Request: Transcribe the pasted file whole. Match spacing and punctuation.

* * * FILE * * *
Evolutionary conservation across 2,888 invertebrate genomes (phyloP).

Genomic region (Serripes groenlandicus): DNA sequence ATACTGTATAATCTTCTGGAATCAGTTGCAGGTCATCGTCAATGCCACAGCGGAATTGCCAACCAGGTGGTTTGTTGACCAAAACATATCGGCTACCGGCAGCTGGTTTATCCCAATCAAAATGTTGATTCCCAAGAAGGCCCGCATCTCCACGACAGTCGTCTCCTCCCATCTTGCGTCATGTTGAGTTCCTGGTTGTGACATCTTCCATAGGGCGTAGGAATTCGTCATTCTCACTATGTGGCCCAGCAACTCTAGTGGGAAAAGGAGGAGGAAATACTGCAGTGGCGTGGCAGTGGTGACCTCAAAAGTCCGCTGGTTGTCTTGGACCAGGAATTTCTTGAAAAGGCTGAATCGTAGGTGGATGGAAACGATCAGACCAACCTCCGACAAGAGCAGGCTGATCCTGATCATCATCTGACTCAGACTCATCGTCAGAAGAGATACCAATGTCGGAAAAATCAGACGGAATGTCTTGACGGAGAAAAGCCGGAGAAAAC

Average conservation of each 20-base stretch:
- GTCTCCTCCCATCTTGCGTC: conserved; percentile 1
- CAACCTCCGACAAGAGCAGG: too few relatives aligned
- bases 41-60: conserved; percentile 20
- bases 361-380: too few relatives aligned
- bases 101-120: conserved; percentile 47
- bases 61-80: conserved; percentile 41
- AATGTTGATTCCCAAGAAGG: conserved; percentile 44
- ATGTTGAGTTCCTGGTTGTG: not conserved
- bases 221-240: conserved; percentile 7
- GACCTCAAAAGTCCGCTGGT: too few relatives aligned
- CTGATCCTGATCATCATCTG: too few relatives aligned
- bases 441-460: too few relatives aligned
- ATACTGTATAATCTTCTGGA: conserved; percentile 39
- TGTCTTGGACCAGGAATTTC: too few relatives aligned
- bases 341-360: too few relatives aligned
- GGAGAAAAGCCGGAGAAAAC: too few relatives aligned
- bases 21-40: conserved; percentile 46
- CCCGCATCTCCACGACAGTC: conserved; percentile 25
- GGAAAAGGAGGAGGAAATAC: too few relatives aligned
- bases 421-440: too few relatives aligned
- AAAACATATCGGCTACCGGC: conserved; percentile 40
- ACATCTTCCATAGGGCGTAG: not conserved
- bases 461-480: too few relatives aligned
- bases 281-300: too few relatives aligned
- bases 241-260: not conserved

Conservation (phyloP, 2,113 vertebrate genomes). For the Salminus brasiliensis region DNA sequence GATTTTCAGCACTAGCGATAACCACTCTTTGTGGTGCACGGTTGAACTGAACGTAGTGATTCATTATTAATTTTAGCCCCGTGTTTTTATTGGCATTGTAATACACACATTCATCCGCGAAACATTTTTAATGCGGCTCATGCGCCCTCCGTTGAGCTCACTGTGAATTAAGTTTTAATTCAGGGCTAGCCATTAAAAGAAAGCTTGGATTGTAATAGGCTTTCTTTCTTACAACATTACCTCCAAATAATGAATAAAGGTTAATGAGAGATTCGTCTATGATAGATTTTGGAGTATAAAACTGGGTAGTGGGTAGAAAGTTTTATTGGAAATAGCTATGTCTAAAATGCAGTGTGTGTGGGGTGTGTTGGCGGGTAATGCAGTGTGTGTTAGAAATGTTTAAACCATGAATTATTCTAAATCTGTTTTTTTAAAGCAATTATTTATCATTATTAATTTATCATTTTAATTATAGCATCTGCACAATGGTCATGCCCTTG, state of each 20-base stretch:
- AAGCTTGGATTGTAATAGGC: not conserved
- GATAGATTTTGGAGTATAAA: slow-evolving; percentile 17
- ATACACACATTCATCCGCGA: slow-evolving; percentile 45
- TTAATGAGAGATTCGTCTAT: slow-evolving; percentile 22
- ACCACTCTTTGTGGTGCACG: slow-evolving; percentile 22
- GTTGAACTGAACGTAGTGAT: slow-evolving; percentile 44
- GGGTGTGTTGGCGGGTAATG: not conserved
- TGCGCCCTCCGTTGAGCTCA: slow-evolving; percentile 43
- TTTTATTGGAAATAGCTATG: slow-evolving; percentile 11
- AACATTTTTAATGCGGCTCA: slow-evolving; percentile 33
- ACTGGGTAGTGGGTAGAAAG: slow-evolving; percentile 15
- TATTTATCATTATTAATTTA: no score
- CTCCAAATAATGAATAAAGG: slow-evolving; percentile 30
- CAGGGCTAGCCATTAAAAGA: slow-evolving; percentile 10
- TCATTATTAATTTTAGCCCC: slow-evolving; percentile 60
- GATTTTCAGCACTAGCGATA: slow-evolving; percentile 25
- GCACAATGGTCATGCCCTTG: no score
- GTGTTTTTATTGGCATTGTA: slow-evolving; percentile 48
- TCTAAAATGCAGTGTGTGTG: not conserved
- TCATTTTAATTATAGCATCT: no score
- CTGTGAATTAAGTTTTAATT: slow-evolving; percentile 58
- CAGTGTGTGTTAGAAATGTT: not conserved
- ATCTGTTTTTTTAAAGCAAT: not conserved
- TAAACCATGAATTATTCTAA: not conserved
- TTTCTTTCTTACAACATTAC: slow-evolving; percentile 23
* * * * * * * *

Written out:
Evolutionary conservation across 2,888 invertebrate genomes (phyloP).

Genomic region (Serripes groenlandicus): DNA sequence ATACTGTATAATCTTCTGGAATCAGTTGCAGGTCATCGTCAATGCCACAGCGGAATTGCCAACCAGGTGGTTTGTTGACCAAAACATATCGGCTACCGGCAGCTGGTTTATCCCAATCAAAATGTTGATTCCCAAGAAGGCCCGCATCTCCACGACAGTCGTCTCCTCCCATCTTGCGTCATGTTGAGTTCCTGGTTGTGACATCTTCCATAGGGCGTAGGAATTCGTCATTCTCACTATGTGGCCCAGCAACTCTAGTGGGAAAAGGAGGAGGAAATACTGCAGTGGCGTGGCAGTGGTGACCTCAAAAGTCCGCTGGTTGTCTTGGACCAGGAATTTCTTGAAAAGGCTGAATCGTAGGTGGATGGAAACGATCAGACCAACCTCCGACAAGAGCAGGCTGATCCTGATCATCATCTGACTCAGACTCATCGTCAGAAGAGATACCAATGTCGGAAAAATCAGACGGAATGTCTTGACGGAGAAAAGCCGGAGAAAAC

Average conservation of each 20-base stretch:
- GTCTCCTCCCATCTTGCGTC: conserved; percentile 1
- CAACCTCCGACAAGAGCAGG: too few relatives aligned
- bases 41-60: conserved; percentile 20
- bases 361-380: too few relatives aligned
- bases 101-120: conserved; percentile 47
- bases 61-80: conserved; percentile 41
- AATGTTGATTCCCAAGAAGG: conserved; percentile 44
- ATGTTGAGTTCCTGGTTGTG: not conserved
- bases 221-240: conserved; percentile 7
- GACCTCAAAAGTCCGCTGGT: too few relatives aligned
- CTGATCCTGATCATCATCTG: too few relatives aligned
- bases 441-460: too few relatives aligned
- ATACTGTATAATCTTCTGGA: conserved; percentile 39
- TGTCTTGGACCAGGAATTTC: too few relatives aligned
- bases 341-360: too few relatives aligned
- GGAGAAAAGCCGGAGAAAAC: too few relatives aligned
- bases 21-40: conserved; percentile 46
- CCCGCATCTCCACGACAGTC: conserved; percentile 25
- GGAAAAGGAGGAGGAAATAC: too few relatives aligned
- bases 421-440: too few relatives aligned
- AAAACATATCGGCTACCGGC: conserved; percentile 40
- ACATCTTCCATAGGGCGTAG: not conserved
- bases 461-480: too few relatives aligned
- bases 281-300: too few relatives aligned
- bases 241-260: not conserved

Conservation (phyloP, 2,113 vertebrate genomes). For the Salminus brasiliensis region DNA sequence GATTTTCAGCACTAGCGATAACCACTCTTTGTGGTGCACGGTTGAACTGAACGTAGTGATTCATTATTAATTTTAGCCCCGTGTTTTTATTGGCATTGTAATACACACATTCATCCGCGAAACATTTTTAATGCGGCTCATGCGCCCTCCGTTGAGCTCACTGTGAATTAAGTTTTAATTCAGGGCTAGCCATTAAAAGAAAGCTTGGATTGTAATAGGCTTTCTTTCTTACAACATTACCTCCAAATAATGAATAAAGGTTAATGAGAGATTCGTCTATGATAGATTTTGGAGTATAAAACTGGGTAGTGGGTAGAAAGTTTTATTGGAAATAGCTATGTCTAAAATGCAGTGTGTGTGGGGTGTGTTGGCGGGTAATGCAGTGTGTGTTAGAAATGTTTAAACCATGAATTATTCTAAATCTGTTTTTTTAAAGCAATTATTTATCATTATTAATTTATCATTTTAATTATAGCATCTGCACAATGGTCATGCCCTTG, state of each 20-base stretch:
- AAGCTTGGATTGTAATAGGC: not conserved
- GATAGATTTTGGAGTATAAA: slow-evolving; percentile 17
- ATACACACATTCATCCGCGA: slow-evolving; percentile 45
- TTAATGAGAGATTCGTCTAT: slow-evolving; percentile 22
- ACCACTCTTTGTGGTGCACG: slow-evolving; percentile 22
- GTTGAACTGAACGTAGTGAT: slow-evolving; percentile 44
- GGGTGTGTTGGCGGGTAATG: not conserved
- TGCGCCCTCCGTTGAGCTCA: slow-evolving; percentile 43
- TTTTATTGGAAATAGCTATG: slow-evolving; percentile 11
- AACATTTTTAATGCGGCTCA: slow-evolving; percentile 33
- ACTGGGTAGTGGGTAGAAAG: slow-evolving; percentile 15
- TATTTATCATTATTAATTTA: no score
- CTCCAAATAATGAATAAAGG: slow-evolving; percentile 30
- CAGGGCTAGCCATTAAAAGA: slow-evolving; percentile 10
- TCATTATTAATTTTAGCCCC: slow-evolving; percentile 60
- GATTTTCAGCACTAGCGATA: slow-evolving; percentile 25
- GCACAATGGTCATGCCCTTG: no score
- GTGTTTTTATTGGCATTGTA: slow-evolving; percentile 48
- TCTAAAATGCAGTGTGTGTG: not conserved
- TCATTTTAATTATAGCATCT: no score
- CTGTGAATTAAGTTTTAATT: slow-evolving; percentile 58
- CAGTGTGTGTTAGAAATGTT: not conserved
- ATCTGTTTTTTTAAAGCAAT: not conserved
- TAAACCATGAATTATTCTAA: not conserved
- TTTCTTTCTTACAACATTAC: slow-evolving; percentile 23